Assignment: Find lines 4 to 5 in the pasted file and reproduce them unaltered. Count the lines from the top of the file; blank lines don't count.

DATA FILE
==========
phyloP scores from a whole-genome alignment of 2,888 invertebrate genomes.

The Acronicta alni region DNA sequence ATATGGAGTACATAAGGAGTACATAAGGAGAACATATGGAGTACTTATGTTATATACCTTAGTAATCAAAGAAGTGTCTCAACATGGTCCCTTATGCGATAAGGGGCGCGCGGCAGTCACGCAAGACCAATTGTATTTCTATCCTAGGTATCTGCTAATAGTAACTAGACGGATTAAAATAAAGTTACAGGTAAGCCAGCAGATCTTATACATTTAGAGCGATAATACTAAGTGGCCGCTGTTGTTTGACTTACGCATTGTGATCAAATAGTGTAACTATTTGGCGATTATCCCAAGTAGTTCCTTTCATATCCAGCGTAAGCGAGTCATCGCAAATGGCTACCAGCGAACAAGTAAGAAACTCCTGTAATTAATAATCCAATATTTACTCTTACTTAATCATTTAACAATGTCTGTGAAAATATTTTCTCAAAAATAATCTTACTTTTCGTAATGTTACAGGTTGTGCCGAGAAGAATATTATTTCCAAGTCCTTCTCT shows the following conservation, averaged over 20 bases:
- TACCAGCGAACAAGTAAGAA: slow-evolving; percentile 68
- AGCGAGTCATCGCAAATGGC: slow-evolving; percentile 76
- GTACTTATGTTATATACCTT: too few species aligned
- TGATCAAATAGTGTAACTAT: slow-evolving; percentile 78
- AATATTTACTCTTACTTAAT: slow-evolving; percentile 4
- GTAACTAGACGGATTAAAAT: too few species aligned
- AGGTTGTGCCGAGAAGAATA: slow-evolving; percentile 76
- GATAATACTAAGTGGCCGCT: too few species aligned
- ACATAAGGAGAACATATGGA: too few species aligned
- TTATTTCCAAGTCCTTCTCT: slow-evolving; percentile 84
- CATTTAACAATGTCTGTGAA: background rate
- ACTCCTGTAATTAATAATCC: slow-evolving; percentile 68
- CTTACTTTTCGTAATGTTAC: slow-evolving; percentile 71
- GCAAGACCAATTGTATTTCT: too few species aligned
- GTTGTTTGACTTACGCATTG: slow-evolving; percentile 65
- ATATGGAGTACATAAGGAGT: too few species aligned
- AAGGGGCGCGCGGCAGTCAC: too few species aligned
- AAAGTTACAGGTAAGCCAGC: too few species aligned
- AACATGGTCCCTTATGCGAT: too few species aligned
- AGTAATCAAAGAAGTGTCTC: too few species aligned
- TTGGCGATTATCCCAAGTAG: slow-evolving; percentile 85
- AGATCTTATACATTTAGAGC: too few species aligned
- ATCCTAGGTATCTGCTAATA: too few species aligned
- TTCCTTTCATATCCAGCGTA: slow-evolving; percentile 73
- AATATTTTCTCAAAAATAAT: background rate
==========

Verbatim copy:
- AGCGAGTCATCGCAAATGGC: slow-evolving; percentile 76
- GTACTTATGTTATATACCTT: too few species aligned